Exfoliation can be one of those things that you know should be part of your skincare regime, but you’re not sure how to approach it, or how to work out what’s best for you. We’ll start with the basics and then break down some of the different options out there.
December 4, 2023
Skin usually sheds in a 28-day cycle, but this can be held up, so exfoliation can prompt your skin to increase cell turnover. The process of exfoliation is the removal of dead skin cells from the surface of your skin. This, along with the clearing of your pores, provides you with smoother, healthier-looking skin.
Another benefit is that this regenerated skin absorbs other products more effectively - so you’ll be getting the best value out of your follow-up serums and moisturisers.
There’s a myriad of options, but we’ll break them down into two main camps: physical and chemical. Healthline tells us that “while acids chemically remove the outer layers of the skin, physical exfoliants do so manually”. Let’s take a look at physical exfoliation first.
Most physical exfoliants come in the form of a facial scrub, with grains that rub across the skin to slough off dead skin cells. However, physical exfoliation doesn’t necessarily need to come in the form of a grainy scrub - Vogue suggests a linen cloth as a more gentle alternative.
For many people, the manual process and immediate results of physical exfoliation are a huge draw. They want to see and feel the improvement of their product right away. When you physically rub away dead skin cells you also get that rosy glow, as “the massaging action stimulates circulation and brings a natural colour to your cheeks” (DC Edit). Additionally, because physical exfoliation is recommended by most dermos to be a once-a-week ritual, your products are likely to last you a while.
This being said, there are some risks with physical exfoliation. The process can be too harsh or abrasive for sensitive skin types, and larger-grained products can cause damage to the skin barrier. GQ raises the point that “not every corner of your face needs the same level of buffing”, and it can be difficult to regulate your application with the correct amount of product and pressure. Your exfoliation needs will vary depending on your skin type and concerns, but physical exfoliation is recommended for those lucky ones with no major skin concerns who are after that clean and clear feeling.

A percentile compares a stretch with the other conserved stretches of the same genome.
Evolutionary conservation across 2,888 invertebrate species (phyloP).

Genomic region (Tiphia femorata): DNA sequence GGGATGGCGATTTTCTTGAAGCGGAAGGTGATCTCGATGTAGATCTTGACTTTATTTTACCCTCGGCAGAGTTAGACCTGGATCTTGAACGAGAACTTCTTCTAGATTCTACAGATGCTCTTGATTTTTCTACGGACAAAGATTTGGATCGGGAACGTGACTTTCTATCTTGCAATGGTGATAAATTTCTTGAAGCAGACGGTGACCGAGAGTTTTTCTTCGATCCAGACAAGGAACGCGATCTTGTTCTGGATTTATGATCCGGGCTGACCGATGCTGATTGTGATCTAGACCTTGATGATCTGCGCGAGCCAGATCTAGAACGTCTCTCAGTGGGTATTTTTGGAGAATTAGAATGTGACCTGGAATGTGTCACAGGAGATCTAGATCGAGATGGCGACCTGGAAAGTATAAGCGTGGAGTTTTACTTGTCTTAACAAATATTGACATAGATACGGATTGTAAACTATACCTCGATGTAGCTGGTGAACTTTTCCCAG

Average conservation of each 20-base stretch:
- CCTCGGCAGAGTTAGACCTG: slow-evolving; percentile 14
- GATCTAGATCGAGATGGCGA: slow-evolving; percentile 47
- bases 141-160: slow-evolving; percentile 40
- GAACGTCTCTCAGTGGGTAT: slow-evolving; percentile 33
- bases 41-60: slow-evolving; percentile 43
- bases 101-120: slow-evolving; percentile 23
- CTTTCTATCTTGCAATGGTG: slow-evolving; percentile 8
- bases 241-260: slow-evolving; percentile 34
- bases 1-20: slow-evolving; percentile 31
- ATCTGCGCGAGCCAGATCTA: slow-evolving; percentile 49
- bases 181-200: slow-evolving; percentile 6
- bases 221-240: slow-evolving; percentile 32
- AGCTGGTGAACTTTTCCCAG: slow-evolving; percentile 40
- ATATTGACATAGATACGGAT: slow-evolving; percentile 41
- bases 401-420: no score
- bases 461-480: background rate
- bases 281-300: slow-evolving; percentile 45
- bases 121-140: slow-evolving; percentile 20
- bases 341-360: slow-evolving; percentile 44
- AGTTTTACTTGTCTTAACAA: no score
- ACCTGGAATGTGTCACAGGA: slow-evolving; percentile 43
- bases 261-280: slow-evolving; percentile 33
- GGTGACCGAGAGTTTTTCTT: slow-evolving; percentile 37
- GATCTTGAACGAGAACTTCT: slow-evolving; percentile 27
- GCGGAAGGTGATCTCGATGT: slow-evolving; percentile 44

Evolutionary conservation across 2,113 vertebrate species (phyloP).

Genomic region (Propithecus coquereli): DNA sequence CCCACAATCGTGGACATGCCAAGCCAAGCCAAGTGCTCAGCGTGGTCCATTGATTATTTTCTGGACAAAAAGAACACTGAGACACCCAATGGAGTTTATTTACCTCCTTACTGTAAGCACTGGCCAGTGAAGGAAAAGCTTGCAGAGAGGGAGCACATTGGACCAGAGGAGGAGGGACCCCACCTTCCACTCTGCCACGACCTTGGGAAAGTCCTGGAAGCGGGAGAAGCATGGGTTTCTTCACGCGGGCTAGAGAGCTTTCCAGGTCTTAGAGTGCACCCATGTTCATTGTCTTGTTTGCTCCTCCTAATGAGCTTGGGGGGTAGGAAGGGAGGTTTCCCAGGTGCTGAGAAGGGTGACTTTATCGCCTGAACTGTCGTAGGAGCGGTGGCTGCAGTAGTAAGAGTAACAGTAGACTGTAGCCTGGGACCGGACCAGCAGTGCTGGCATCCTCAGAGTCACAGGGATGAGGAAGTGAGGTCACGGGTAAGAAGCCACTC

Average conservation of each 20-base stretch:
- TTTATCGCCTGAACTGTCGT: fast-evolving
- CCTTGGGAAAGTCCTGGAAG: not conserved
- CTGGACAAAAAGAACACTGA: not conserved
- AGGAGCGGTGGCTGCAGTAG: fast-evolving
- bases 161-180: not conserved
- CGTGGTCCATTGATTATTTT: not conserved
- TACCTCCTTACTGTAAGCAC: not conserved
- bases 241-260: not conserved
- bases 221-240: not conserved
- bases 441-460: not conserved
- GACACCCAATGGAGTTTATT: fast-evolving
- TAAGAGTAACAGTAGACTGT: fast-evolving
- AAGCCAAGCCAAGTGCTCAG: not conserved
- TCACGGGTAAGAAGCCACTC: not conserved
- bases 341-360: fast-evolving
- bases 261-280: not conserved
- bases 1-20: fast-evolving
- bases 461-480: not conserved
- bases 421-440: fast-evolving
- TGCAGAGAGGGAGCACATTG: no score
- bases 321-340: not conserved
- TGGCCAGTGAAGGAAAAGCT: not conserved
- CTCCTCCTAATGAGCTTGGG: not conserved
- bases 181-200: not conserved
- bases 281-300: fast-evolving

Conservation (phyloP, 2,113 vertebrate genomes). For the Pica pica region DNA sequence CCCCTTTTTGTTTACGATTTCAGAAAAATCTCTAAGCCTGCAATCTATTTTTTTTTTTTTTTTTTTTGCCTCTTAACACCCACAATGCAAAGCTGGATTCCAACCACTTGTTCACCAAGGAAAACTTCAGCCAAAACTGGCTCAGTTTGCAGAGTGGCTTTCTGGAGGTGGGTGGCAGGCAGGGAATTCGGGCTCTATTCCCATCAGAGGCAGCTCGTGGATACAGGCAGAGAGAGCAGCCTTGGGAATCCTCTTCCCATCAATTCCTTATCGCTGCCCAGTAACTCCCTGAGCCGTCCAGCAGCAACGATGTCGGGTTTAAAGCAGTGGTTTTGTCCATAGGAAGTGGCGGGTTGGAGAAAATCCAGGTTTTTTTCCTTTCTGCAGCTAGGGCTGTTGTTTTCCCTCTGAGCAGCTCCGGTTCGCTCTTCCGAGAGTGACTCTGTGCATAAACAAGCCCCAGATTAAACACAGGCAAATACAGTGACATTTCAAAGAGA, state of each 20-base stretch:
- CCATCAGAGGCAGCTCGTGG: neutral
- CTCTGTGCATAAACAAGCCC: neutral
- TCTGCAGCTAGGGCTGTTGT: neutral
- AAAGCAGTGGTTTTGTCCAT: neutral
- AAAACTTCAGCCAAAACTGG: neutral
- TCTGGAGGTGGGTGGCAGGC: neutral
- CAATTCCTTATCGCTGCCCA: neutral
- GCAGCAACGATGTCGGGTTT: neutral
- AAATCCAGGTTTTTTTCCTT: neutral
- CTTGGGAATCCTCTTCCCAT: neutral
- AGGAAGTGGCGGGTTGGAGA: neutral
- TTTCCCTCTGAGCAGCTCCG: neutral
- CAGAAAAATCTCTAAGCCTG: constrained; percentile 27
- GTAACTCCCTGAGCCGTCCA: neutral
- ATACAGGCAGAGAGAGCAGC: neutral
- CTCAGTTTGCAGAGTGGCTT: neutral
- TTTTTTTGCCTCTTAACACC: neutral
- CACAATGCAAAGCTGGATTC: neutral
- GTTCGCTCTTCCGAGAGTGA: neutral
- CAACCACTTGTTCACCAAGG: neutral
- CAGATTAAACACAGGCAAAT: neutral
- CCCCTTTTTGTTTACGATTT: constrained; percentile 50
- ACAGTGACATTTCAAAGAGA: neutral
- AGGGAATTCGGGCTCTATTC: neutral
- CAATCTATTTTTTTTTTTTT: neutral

For those with more sensitive skin, a chemical exfoliant may be the way to go.
Healthline tells us that chemical exfoliants work by “breaking the bonds that hold skin cells together, shedding the top layers of skin cells, revealing regenerated skin.” While they aren’t as fast-acting as their physical counterparts, they can produce better results as they can penetrate further into the skin for a deeper cleanse.
While it may seem counterintuitive to expose tender skin to acidic formulas, these are often kinder than your physical scrubs. Dermaveda explains, “chemical exfoliants can be milder and more gentle than physical scrubs… because chemical scrubs do not require scrubbing and work into the skin gradually, which may be more favourable for skin prone to acne, dryness, or sensitivity.”
The concentration and types of acids vary between products and attend to different skin concerns. You’ve got your AHA’s (alpha hydroxy acids), which are relatively gentle, and best for improving tone or discolouration by exfoliating the skin’s surface. The BHA’s (beta hydroxy acids) penetrate right into the pores and are a great cleanse for acne-prone and oily skin. PHA’s (polyhydroxy acids) are similar to AHA’s but are gentler and less penetrative thanks to their larger molecules, then there are fruit enzyme exfoliants which are at the most-gentle end of the spectrum.
The trouble with chemical exfoliants - like many skincare products - is knowing which one is right for you. It takes a little research to understand the acids involved and how they can help resolve your skin concerns.
For some people, a combination of both physical and chemical exfoliation makes their skin sing. For others though, this can be too overwhelming, leading to aggravated skin. GQ warns that over-exfoliation leads to redness, rashes, dryness and breakouts. GOOP also cautions that too much exfoliation can “[strip] away the skin’s protective barrier, leaving it vulnerable to sun damage, dryness, and even infection.”
If you experience adverse reactions, you should stop your regime and allow your skin to recover. It’s important to listen to your skin and carefully consider your exfoliation ritual.
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